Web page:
The Franklin County Commission has renewed its ambulance contract with Shoals Ambulance Service for an additional year as the county’s sole ambulance service provider. Probate Judge Barry Moore said the one-year contract renewal came at the request of the county’s Emergency Medical Services Committee, which was formed after the county passed its initial ambulance ordinance in February 2014. The county, along with the cities of Red Bay and Russellville, operate under the ordinance and contract. The town of Phil Campbell opted out of the ordinance and continues to use Phil Campbell Rescue Squad as its ambulance service provider. … In the new contract, Shoals Ambulance will have two 24-hour Advanced Life Support units, one 12-hour Advanced Life Support unit, and one fully equipped ambulance located at the Russellville Ambulance Station. These will be staffed by “call-in crews as needed to maintain adequate level of service.”
County renews ambulance contract
Source: Alison James, Franklin County Times, September 16, 2015
In a called meeting Monday preceding the county commission’s regular work session, commissioners renewed the county’s ambulance contract with Shoals Ambulance. … The approval represents a reduction in service as it relates to staff hours – although not in terms of total ambulances, as one will remained equipped at the ambulance station – cited as being necessary because of the impact of Pleasant Bay Ambulance Company’s continued “non-compliant” operation in the county, which has affected call volume for Shoals Ambulance.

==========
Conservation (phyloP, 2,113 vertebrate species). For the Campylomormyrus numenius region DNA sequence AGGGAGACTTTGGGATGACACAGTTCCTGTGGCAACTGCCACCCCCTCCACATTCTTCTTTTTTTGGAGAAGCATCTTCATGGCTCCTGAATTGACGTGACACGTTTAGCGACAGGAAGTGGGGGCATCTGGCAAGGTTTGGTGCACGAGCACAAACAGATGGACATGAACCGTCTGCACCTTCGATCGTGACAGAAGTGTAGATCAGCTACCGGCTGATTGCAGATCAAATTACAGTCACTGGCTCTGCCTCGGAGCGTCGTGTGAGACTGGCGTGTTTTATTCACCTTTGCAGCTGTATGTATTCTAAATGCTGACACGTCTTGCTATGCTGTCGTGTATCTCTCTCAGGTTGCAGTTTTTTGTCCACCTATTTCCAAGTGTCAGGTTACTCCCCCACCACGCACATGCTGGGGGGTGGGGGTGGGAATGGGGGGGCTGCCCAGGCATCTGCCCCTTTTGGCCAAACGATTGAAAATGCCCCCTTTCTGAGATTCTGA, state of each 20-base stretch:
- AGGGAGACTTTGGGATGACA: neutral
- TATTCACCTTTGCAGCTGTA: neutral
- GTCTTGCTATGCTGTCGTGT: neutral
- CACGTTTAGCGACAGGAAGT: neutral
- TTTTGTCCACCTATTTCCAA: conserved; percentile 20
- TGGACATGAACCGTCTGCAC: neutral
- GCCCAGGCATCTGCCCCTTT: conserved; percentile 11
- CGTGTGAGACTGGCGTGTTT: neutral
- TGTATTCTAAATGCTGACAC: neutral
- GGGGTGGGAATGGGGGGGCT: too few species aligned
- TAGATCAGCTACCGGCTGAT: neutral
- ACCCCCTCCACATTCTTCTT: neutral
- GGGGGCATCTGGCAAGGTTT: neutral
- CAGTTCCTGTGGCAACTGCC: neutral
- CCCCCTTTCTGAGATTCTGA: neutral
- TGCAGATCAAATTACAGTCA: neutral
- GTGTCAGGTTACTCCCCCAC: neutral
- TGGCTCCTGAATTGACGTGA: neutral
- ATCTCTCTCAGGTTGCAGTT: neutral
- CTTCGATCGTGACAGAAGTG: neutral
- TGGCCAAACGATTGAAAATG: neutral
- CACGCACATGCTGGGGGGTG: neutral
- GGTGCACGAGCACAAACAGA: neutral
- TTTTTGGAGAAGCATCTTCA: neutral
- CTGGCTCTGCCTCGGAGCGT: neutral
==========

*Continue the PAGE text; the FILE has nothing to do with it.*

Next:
Military retirees and federal civilian employees in the Wiregrass now have the opportunity to live in housing at Fort Rucker, and their children will be able to attend the installation’s Department of Defense schools, according to officials. Brandon Masters, regional public affairs manager for Corvias Military Living, said the installation’s Allen Heights residential area opened recently to military retirees and federal civilian employees…“All excess earnings are placed in a reserve account that is controlled by the military to be used for the long-term sustainment of the housing and ancillary facilities over the next 50 years. Corvias will not make extra profits as a result of this change.” Corvias is a privately-owned company that was awarded the 50-year military housing contract in 2006.